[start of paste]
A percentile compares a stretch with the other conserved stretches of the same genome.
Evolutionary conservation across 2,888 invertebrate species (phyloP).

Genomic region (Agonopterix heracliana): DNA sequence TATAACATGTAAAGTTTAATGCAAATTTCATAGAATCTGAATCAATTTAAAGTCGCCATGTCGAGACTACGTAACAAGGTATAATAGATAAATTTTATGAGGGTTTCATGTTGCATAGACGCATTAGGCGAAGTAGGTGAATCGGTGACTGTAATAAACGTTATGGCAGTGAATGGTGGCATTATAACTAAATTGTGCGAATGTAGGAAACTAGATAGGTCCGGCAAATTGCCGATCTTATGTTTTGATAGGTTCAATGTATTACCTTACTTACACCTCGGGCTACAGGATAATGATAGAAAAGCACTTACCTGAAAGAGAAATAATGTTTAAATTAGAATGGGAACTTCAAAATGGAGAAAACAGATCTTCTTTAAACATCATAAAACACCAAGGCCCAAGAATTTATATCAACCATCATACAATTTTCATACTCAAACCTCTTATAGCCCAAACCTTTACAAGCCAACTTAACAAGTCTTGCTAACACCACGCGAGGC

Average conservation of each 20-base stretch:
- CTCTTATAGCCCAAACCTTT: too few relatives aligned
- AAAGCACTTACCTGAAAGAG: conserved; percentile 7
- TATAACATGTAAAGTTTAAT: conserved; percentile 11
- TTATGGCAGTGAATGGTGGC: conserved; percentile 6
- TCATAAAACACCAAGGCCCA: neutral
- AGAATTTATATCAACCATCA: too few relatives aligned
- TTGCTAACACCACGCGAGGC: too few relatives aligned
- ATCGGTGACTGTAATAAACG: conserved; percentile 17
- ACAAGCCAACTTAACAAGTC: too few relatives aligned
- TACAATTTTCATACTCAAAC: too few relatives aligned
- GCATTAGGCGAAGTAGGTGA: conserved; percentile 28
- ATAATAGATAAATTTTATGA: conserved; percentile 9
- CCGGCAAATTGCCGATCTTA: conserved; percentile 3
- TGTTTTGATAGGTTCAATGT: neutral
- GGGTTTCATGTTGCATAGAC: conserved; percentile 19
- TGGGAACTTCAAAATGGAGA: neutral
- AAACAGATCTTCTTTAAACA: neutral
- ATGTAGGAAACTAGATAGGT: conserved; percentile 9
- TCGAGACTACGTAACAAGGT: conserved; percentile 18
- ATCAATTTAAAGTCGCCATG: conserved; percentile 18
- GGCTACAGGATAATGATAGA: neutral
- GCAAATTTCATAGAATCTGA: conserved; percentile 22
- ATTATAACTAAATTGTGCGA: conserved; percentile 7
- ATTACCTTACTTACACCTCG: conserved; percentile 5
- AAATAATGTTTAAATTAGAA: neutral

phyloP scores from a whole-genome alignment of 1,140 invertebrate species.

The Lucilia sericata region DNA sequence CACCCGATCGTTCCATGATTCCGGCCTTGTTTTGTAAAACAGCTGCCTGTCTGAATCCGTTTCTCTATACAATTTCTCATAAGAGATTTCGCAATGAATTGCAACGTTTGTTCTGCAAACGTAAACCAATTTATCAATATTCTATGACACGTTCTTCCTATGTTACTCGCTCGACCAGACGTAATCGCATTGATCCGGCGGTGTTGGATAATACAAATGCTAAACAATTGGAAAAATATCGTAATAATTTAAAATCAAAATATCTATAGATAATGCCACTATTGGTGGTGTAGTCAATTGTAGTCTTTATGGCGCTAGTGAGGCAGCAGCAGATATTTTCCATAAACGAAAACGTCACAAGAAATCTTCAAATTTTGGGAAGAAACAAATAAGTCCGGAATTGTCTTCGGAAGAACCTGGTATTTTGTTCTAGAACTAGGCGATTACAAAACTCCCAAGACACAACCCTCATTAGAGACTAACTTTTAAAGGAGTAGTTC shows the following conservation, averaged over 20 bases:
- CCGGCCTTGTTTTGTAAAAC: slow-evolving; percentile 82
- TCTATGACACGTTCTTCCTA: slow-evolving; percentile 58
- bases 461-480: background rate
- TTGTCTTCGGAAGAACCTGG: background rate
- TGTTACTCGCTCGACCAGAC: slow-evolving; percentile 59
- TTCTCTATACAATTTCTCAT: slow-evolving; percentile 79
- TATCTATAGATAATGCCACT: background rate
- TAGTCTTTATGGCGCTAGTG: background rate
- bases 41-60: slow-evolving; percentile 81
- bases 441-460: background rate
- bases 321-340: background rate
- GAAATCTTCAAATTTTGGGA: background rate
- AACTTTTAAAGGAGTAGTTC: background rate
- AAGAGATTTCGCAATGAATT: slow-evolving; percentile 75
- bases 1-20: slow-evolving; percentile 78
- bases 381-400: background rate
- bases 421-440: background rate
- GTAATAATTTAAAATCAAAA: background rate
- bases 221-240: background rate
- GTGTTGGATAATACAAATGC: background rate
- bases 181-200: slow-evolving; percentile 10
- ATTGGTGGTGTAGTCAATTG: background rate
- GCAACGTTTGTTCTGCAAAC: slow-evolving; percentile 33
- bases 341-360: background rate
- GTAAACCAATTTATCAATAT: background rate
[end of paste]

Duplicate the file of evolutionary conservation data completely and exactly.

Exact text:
A percentile compares a stretch with the other conserved stretches of the same genome.
Evolutionary conservation across 2,888 invertebrate species (phyloP).

Genomic region (Agonopterix heracliana): DNA sequence TATAACATGTAAAGTTTAATGCAAATTTCATAGAATCTGAATCAATTTAAAGTCGCCATGTCGAGACTACGTAACAAGGTATAATAGATAAATTTTATGAGGGTTTCATGTTGCATAGACGCATTAGGCGAAGTAGGTGAATCGGTGACTGTAATAAACGTTATGGCAGTGAATGGTGGCATTATAACTAAATTGTGCGAATGTAGGAAACTAGATAGGTCCGGCAAATTGCCGATCTTATGTTTTGATAGGTTCAATGTATTACCTTACTTACACCTCGGGCTACAGGATAATGATAGAAAAGCACTTACCTGAAAGAGAAATAATGTTTAAATTAGAATGGGAACTTCAAAATGGAGAAAACAGATCTTCTTTAAACATCATAAAACACCAAGGCCCAAGAATTTATATCAACCATCATACAATTTTCATACTCAAACCTCTTATAGCCCAAACCTTTACAAGCCAACTTAACAAGTCTTGCTAACACCACGCGAGGC

Average conservation of each 20-base stretch:
- CTCTTATAGCCCAAACCTTT: too few relatives aligned
- AAAGCACTTACCTGAAAGAG: conserved; percentile 7
- TATAACATGTAAAGTTTAAT: conserved; percentile 11
- TTATGGCAGTGAATGGTGGC: conserved; percentile 6
- TCATAAAACACCAAGGCCCA: neutral
- AGAATTTATATCAACCATCA: too few relatives aligned
- TTGCTAACACCACGCGAGGC: too few relatives aligned
- ATCGGTGACTGTAATAAACG: conserved; percentile 17
- ACAAGCCAACTTAACAAGTC: too few relatives aligned
- TACAATTTTCATACTCAAAC: too few relatives aligned
- GCATTAGGCGAAGTAGGTGA: conserved; percentile 28
- ATAATAGATAAATTTTATGA: conserved; percentile 9
- CCGGCAAATTGCCGATCTTA: conserved; percentile 3
- TGTTTTGATAGGTTCAATGT: neutral
- GGGTTTCATGTTGCATAGAC: conserved; percentile 19
- TGGGAACTTCAAAATGGAGA: neutral
- AAACAGATCTTCTTTAAACA: neutral
- ATGTAGGAAACTAGATAGGT: conserved; percentile 9
- TCGAGACTACGTAACAAGGT: conserved; percentile 18
- ATCAATTTAAAGTCGCCATG: conserved; percentile 18
- GGCTACAGGATAATGATAGA: neutral
- GCAAATTTCATAGAATCTGA: conserved; percentile 22
- ATTATAACTAAATTGTGCGA: conserved; percentile 7
- ATTACCTTACTTACACCTCG: conserved; percentile 5
- AAATAATGTTTAAATTAGAA: neutral

phyloP scores from a whole-genome alignment of 1,140 invertebrate species.

The Lucilia sericata region DNA sequence CACCCGATCGTTCCATGATTCCGGCCTTGTTTTGTAAAACAGCTGCCTGTCTGAATCCGTTTCTCTATACAATTTCTCATAAGAGATTTCGCAATGAATTGCAACGTTTGTTCTGCAAACGTAAACCAATTTATCAATATTCTATGACACGTTCTTCCTATGTTACTCGCTCGACCAGACGTAATCGCATTGATCCGGCGGTGTTGGATAATACAAATGCTAAACAATTGGAAAAATATCGTAATAATTTAAAATCAAAATATCTATAGATAATGCCACTATTGGTGGTGTAGTCAATTGTAGTCTTTATGGCGCTAGTGAGGCAGCAGCAGATATTTTCCATAAACGAAAACGTCACAAGAAATCTTCAAATTTTGGGAAGAAACAAATAAGTCCGGAATTGTCTTCGGAAGAACCTGGTATTTTGTTCTAGAACTAGGCGATTACAAAACTCCCAAGACACAACCCTCATTAGAGACTAACTTTTAAAGGAGTAGTTC shows the following conservation, averaged over 20 bases:
- CCGGCCTTGTTTTGTAAAAC: slow-evolving; percentile 82
- TCTATGACACGTTCTTCCTA: slow-evolving; percentile 58
- bases 461-480: background rate
- TTGTCTTCGGAAGAACCTGG: background rate
- TGTTACTCGCTCGACCAGAC: slow-evolving; percentile 59
- TTCTCTATACAATTTCTCAT: slow-evolving; percentile 79
- TATCTATAGATAATGCCACT: background rate
- TAGTCTTTATGGCGCTAGTG: background rate
- bases 41-60: slow-evolving; percentile 81
- bases 441-460: background rate
- bases 321-340: background rate
- GAAATCTTCAAATTTTGGGA: background rate
- AACTTTTAAAGGAGTAGTTC: background rate
- AAGAGATTTCGCAATGAATT: slow-evolving; percentile 75
- bases 1-20: slow-evolving; percentile 78
- bases 381-400: background rate
- bases 421-440: background rate
- GTAATAATTTAAAATCAAAA: background rate
- bases 221-240: background rate
- GTGTTGGATAATACAAATGC: background rate
- bases 181-200: slow-evolving; percentile 10
- ATTGGTGGTGTAGTCAATTG: background rate
- GCAACGTTTGTTCTGCAAAC: slow-evolving; percentile 33
- bases 341-360: background rate
- GTAAACCAATTTATCAATAT: background rate